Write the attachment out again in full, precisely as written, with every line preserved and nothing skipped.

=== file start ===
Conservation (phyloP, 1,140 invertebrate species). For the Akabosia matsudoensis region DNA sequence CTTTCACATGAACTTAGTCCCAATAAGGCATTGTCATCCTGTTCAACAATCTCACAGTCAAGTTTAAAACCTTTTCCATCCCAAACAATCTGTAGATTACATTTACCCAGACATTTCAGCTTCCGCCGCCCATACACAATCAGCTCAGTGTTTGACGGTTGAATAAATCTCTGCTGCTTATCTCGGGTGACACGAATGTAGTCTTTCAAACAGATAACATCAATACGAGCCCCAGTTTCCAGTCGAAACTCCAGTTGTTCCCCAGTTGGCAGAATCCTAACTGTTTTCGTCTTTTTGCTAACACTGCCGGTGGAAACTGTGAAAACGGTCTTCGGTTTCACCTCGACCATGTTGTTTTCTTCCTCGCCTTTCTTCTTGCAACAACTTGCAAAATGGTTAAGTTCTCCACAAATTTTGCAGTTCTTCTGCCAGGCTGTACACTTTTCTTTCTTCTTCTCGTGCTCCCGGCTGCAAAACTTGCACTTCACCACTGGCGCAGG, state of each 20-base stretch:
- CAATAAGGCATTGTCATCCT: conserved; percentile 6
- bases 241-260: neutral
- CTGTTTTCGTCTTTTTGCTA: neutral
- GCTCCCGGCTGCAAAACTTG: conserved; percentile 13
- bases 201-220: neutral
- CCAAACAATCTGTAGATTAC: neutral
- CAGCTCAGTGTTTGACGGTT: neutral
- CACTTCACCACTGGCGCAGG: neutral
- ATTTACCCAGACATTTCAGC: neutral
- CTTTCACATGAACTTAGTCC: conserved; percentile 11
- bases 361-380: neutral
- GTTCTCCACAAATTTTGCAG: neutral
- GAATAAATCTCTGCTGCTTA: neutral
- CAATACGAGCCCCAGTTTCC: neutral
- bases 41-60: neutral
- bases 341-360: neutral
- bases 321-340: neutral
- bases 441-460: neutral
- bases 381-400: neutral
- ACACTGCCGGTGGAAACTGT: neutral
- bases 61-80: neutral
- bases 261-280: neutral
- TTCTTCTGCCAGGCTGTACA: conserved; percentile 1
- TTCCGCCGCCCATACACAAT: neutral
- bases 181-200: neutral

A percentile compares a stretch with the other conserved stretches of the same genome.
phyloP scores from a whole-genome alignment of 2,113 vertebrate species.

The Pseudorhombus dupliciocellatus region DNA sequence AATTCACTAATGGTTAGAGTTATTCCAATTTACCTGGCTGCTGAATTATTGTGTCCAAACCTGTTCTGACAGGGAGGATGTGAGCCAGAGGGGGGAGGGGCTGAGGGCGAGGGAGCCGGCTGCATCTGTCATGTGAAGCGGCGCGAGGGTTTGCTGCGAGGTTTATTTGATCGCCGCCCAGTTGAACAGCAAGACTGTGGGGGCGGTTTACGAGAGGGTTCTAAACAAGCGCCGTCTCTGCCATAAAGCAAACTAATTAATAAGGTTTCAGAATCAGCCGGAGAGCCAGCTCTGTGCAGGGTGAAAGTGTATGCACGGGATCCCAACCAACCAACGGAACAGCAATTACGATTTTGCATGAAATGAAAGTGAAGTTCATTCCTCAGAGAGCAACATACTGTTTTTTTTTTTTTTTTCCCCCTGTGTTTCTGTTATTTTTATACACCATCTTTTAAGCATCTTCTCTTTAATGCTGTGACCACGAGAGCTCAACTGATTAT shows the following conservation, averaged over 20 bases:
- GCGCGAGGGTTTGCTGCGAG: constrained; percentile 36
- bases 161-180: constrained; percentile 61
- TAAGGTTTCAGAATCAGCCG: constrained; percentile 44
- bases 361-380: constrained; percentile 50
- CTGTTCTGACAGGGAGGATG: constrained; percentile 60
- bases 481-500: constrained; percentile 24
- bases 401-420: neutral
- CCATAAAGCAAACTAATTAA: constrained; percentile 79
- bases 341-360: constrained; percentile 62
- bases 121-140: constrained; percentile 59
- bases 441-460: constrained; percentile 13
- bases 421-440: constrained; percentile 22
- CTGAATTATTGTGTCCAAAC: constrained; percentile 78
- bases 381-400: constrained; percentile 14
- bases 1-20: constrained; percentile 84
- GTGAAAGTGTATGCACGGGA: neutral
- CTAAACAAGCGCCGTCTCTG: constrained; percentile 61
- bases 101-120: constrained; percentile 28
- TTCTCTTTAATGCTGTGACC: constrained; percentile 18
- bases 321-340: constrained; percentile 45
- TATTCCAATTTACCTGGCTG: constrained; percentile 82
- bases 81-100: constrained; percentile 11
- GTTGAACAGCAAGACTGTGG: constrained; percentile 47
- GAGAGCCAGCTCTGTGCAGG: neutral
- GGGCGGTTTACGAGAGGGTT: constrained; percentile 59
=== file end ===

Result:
Conservation (phyloP, 1,140 invertebrate species). For the Akabosia matsudoensis region DNA sequence CTTTCACATGAACTTAGTCCCAATAAGGCATTGTCATCCTGTTCAACAATCTCACAGTCAAGTTTAAAACCTTTTCCATCCCAAACAATCTGTAGATTACATTTACCCAGACATTTCAGCTTCCGCCGCCCATACACAATCAGCTCAGTGTTTGACGGTTGAATAAATCTCTGCTGCTTATCTCGGGTGACACGAATGTAGTCTTTCAAACAGATAACATCAATACGAGCCCCAGTTTCCAGTCGAAACTCCAGTTGTTCCCCAGTTGGCAGAATCCTAACTGTTTTCGTCTTTTTGCTAACACTGCCGGTGGAAACTGTGAAAACGGTCTTCGGTTTCACCTCGACCATGTTGTTTTCTTCCTCGCCTTTCTTCTTGCAACAACTTGCAAAATGGTTAAGTTCTCCACAAATTTTGCAGTTCTTCTGCCAGGCTGTACACTTTTCTTTCTTCTTCTCGTGCTCCCGGCTGCAAAACTTGCACTTCACCACTGGCGCAGG, state of each 20-base stretch:
- CAATAAGGCATTGTCATCCT: conserved; percentile 6
- bases 241-260: neutral
- CTGTTTTCGTCTTTTTGCTA: neutral
- GCTCCCGGCTGCAAAACTTG: conserved; percentile 13
- bases 201-220: neutral
- CCAAACAATCTGTAGATTAC: neutral
- CAGCTCAGTGTTTGACGGTT: neutral
- CACTTCACCACTGGCGCAGG: neutral
- ATTTACCCAGACATTTCAGC: neutral
- CTTTCACATGAACTTAGTCC: conserved; percentile 11
- bases 361-380: neutral
- GTTCTCCACAAATTTTGCAG: neutral
- GAATAAATCTCTGCTGCTTA: neutral
- CAATACGAGCCCCAGTTTCC: neutral
- bases 41-60: neutral
- bases 341-360: neutral
- bases 321-340: neutral
- bases 441-460: neutral
- bases 381-400: neutral
- ACACTGCCGGTGGAAACTGT: neutral
- bases 61-80: neutral
- bases 261-280: neutral
- TTCTTCTGCCAGGCTGTACA: conserved; percentile 1
- TTCCGCCGCCCATACACAAT: neutral
- bases 181-200: neutral

A percentile compares a stretch with the other conserved stretches of the same genome.
phyloP scores from a whole-genome alignment of 2,113 vertebrate species.

The Pseudorhombus dupliciocellatus region DNA sequence AATTCACTAATGGTTAGAGTTATTCCAATTTACCTGGCTGCTGAATTATTGTGTCCAAACCTGTTCTGACAGGGAGGATGTGAGCCAGAGGGGGGAGGGGCTGAGGGCGAGGGAGCCGGCTGCATCTGTCATGTGAAGCGGCGCGAGGGTTTGCTGCGAGGTTTATTTGATCGCCGCCCAGTTGAACAGCAAGACTGTGGGGGCGGTTTACGAGAGGGTTCTAAACAAGCGCCGTCTCTGCCATAAAGCAAACTAATTAATAAGGTTTCAGAATCAGCCGGAGAGCCAGCTCTGTGCAGGGTGAAAGTGTATGCACGGGATCCCAACCAACCAACGGAACAGCAATTACGATTTTGCATGAAATGAAAGTGAAGTTCATTCCTCAGAGAGCAACATACTGTTTTTTTTTTTTTTTTCCCCCTGTGTTTCTGTTATTTTTATACACCATCTTTTAAGCATCTTCTCTTTAATGCTGTGACCACGAGAGCTCAACTGATTAT shows the following conservation, averaged over 20 bases:
- GCGCGAGGGTTTGCTGCGAG: constrained; percentile 36
- bases 161-180: constrained; percentile 61
- TAAGGTTTCAGAATCAGCCG: constrained; percentile 44
- bases 361-380: constrained; percentile 50
- CTGTTCTGACAGGGAGGATG: constrained; percentile 60
- bases 481-500: constrained; percentile 24
- bases 401-420: neutral
- CCATAAAGCAAACTAATTAA: constrained; percentile 79
- bases 341-360: constrained; percentile 62
- bases 121-140: constrained; percentile 59
- bases 441-460: constrained; percentile 13
- bases 421-440: constrained; percentile 22
- CTGAATTATTGTGTCCAAAC: constrained; percentile 78
- bases 381-400: constrained; percentile 14
- bases 1-20: constrained; percentile 84
- GTGAAAGTGTATGCACGGGA: neutral
- CTAAACAAGCGCCGTCTCTG: constrained; percentile 61
- bases 101-120: constrained; percentile 28
- TTCTCTTTAATGCTGTGACC: constrained; percentile 18
- bases 321-340: constrained; percentile 45
- TATTCCAATTTACCTGGCTG: constrained; percentile 82
- bases 81-100: constrained; percentile 11
- GTTGAACAGCAAGACTGTGG: constrained; percentile 47
- GAGAGCCAGCTCTGTGCAGG: neutral
- GGGCGGTTTACGAGAGGGTT: constrained; percentile 59